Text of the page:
Tribune Print Share Text

Flexing his creative muscles

Musician-inventor finds inspiration at Peabody community

Created date

October 14th, 2016
Brooksby’s “Mr. Music,” Ted Good, plays the piano in his apartment at the Peabody, Mass., community.

Brooksby’s “Mr. Music,” Ted Good, plays the piano in his apartment at the Peabody, Mass., community.

Ted Good’s piano melodies greet you even before you knock on the door of his apartment at Brooksby Village. Ted’s nickname around the Peabody, Mass., community is “Mr. Music.” He lives up to the moniker.

Ted moved to Brooksby in 2003 from Andover after he retired from teaching music at The Pike School.

“My mother was a piano teacher, so I grew up around music,” says Ted. “I also learned to play the trumpet, the tenor sax, and the flute.”

At Brooksby, Ted’s love of music soon translated into a full social calendar. He plays with the Irregulars, Brooksby’s longtime band, sings with a barbershop group, and until recently, he directed the Protestant Faith Choir. 

“I’m fortunate to have so many musical outlets at Brooksby,” says Ted. “There are plenty of options here, both for those who enjoy making music and those who enjoy listening to it.”

Inspired woodworking

But music isn’t Ted’s only creative outlet. He’s also an inventor, someone who likes to tinker with new possibilities.

Brooksby’s woodshop is another venue where Ted can flex his creative muscles.

Over the years, Ted has crafted unique toys—a wooden garbage truck that dispenses M&M candies and a cradle that plays “Brahm’s Lullaby” when a doll is placed inside.

Ted’s latest creation, however, falls in the category of practical, rather than whimsical, inventions. After suffering a stroke, Ted made a remarkable recovery but still finds it difficult to look down for long periods of time.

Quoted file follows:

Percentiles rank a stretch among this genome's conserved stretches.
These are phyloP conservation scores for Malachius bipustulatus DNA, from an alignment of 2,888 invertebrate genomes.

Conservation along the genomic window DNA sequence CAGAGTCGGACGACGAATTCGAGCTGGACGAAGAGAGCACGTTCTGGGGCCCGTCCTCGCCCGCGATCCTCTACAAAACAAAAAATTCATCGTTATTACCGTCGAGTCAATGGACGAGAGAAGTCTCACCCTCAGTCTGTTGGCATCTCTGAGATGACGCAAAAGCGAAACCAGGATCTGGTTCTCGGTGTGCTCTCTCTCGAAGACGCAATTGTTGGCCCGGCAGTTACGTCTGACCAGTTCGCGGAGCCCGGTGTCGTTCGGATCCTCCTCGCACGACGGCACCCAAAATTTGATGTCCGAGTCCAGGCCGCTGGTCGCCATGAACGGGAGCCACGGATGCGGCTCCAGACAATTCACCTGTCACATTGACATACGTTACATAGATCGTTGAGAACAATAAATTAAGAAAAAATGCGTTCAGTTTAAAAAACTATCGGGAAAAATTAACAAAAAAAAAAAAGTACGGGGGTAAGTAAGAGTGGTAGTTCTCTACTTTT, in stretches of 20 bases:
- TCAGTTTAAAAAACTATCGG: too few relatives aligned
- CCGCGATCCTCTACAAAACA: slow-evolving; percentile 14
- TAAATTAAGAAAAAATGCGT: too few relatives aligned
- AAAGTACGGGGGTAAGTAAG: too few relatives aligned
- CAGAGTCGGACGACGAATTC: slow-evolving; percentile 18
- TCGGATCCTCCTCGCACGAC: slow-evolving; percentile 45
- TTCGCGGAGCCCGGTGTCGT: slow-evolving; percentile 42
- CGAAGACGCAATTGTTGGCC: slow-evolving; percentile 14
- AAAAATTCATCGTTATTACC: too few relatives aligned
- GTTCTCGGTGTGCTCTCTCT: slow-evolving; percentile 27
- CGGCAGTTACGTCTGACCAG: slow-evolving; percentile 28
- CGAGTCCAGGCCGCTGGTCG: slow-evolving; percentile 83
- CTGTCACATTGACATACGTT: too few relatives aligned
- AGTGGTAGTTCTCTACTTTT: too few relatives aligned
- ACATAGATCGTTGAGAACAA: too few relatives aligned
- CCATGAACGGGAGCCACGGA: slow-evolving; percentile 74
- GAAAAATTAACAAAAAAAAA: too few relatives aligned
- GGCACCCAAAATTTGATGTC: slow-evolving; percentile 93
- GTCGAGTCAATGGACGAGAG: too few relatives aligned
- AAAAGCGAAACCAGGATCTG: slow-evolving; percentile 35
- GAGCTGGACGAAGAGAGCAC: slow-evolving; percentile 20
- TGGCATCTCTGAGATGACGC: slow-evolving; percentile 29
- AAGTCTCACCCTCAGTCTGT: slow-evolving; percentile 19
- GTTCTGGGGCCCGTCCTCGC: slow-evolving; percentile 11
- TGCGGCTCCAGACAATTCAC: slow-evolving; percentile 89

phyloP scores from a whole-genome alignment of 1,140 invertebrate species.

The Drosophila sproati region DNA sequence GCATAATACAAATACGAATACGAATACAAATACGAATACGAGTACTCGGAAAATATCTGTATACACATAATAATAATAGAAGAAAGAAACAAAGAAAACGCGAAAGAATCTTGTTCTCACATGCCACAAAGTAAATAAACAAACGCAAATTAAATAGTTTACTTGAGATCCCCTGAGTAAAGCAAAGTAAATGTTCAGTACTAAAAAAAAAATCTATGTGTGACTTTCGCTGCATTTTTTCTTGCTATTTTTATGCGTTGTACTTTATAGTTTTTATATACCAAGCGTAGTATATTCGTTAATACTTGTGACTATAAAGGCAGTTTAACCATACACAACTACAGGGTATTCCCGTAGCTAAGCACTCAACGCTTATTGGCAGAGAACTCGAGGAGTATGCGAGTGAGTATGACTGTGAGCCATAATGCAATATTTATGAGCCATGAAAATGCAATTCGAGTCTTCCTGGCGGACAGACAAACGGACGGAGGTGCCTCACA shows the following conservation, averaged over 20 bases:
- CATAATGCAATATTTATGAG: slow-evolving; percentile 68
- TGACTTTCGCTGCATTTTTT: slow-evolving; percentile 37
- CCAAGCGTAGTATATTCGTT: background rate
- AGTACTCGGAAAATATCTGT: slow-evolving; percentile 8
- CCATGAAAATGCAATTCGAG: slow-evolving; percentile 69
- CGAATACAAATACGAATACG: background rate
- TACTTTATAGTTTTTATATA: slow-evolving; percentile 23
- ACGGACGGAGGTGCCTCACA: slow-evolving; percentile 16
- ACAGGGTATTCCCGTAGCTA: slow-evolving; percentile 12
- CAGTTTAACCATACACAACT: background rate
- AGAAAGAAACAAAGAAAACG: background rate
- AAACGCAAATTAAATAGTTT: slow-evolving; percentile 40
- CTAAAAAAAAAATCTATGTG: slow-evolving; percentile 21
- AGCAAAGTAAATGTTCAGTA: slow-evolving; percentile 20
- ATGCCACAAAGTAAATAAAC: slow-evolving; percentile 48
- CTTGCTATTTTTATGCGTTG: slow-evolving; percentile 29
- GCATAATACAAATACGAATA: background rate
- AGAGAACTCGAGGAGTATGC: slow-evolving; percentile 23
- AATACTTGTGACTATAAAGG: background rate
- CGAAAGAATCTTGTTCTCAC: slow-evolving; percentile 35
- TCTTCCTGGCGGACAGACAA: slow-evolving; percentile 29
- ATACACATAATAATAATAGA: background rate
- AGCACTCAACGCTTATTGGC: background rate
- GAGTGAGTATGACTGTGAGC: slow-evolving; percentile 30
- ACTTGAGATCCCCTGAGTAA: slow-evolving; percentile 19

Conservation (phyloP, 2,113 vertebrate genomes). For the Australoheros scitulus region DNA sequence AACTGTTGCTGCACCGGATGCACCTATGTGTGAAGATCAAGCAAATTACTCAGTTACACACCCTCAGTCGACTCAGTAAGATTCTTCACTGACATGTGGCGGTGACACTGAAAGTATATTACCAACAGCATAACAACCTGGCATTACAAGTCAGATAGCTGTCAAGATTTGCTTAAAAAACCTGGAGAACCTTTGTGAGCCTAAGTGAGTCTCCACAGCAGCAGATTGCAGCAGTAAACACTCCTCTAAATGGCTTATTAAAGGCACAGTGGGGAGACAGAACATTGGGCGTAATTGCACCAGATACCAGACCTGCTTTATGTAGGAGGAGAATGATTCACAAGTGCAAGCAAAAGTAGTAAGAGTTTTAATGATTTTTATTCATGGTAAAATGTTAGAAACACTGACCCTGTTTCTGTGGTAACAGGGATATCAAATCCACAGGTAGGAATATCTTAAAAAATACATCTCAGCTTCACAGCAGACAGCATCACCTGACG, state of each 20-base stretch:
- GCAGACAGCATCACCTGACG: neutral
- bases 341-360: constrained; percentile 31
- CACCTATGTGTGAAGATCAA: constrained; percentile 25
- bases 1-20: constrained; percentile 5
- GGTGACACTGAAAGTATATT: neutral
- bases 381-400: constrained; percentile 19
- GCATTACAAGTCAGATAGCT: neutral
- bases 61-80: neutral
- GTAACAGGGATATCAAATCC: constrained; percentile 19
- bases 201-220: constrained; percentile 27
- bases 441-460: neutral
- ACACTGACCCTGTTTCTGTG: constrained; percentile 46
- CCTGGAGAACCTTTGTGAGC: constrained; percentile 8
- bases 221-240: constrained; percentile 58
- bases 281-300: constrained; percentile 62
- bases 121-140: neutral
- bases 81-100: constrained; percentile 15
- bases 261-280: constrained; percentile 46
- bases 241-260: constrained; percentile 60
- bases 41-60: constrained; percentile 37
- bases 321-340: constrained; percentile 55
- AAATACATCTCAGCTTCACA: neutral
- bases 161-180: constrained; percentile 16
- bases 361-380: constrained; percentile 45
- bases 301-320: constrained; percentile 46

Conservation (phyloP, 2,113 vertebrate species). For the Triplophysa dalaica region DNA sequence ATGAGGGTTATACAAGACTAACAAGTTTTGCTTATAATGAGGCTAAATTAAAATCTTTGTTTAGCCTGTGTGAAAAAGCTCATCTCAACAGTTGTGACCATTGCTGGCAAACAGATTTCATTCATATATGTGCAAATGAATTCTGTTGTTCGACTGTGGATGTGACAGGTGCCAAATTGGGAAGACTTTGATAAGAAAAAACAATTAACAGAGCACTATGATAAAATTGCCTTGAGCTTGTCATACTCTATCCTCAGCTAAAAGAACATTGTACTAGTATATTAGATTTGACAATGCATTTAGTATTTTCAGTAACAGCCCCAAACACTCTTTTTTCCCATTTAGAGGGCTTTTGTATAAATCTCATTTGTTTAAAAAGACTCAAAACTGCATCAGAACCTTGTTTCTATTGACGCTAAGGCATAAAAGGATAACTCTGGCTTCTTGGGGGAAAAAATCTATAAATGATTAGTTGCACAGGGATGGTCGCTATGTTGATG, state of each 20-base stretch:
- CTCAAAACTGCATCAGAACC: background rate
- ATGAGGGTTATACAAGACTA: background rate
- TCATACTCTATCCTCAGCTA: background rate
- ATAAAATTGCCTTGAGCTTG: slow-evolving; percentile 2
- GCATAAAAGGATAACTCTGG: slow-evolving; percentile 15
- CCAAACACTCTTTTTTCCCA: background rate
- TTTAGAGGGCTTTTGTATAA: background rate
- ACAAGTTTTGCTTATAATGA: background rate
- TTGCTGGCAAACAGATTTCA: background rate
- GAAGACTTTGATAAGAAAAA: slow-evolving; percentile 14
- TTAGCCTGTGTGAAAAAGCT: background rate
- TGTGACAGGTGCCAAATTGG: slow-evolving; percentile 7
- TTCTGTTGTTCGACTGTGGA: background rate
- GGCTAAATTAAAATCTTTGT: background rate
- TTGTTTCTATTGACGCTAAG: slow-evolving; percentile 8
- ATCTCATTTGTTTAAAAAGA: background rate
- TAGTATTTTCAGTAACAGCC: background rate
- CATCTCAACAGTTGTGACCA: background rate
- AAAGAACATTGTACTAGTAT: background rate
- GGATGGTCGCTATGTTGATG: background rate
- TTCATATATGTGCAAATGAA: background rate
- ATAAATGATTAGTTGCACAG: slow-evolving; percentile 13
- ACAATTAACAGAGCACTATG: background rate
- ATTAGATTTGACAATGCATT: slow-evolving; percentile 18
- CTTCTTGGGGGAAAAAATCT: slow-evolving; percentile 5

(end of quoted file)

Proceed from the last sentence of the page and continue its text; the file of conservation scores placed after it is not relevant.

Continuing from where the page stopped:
“I designed a solution in my head,” says Ted. “Then I took it to the woodshop to see if I could make my idea a reality.”

Assisted by the head of the woodworkers, Bill Phelan, Ted built a table-desk solution that fits easily onto a rolling walker.

“Once I started using the prototype, I started to realize all its possibilities,” says Ted, whose invention, the “Tedesque,” is patent-pending. 

Budding entrepreneur

Built from lauan plywood, the Tedesque can lie flat or swivel to form a slanted surface, perfect for resting a book or laptop computer. It’s held in place on the rolling walker with any two straight objects; Ted uses ballpoint pens.

“It’s a simple design, but it has endless possibilities,” says Ted.

Thanks to shows like ABC’s Shark Tank, budding entrepreneurs have a national platform to showcase their ideas and designs. Asked if he has any plans to promote his invention, Ted says he’s open to possibilities.

“I’m exploring ways to get the Tedesque in front of a greater audience,” says Ted. “If nothing else, I hope it opens people’s minds to what they can imagine and create.”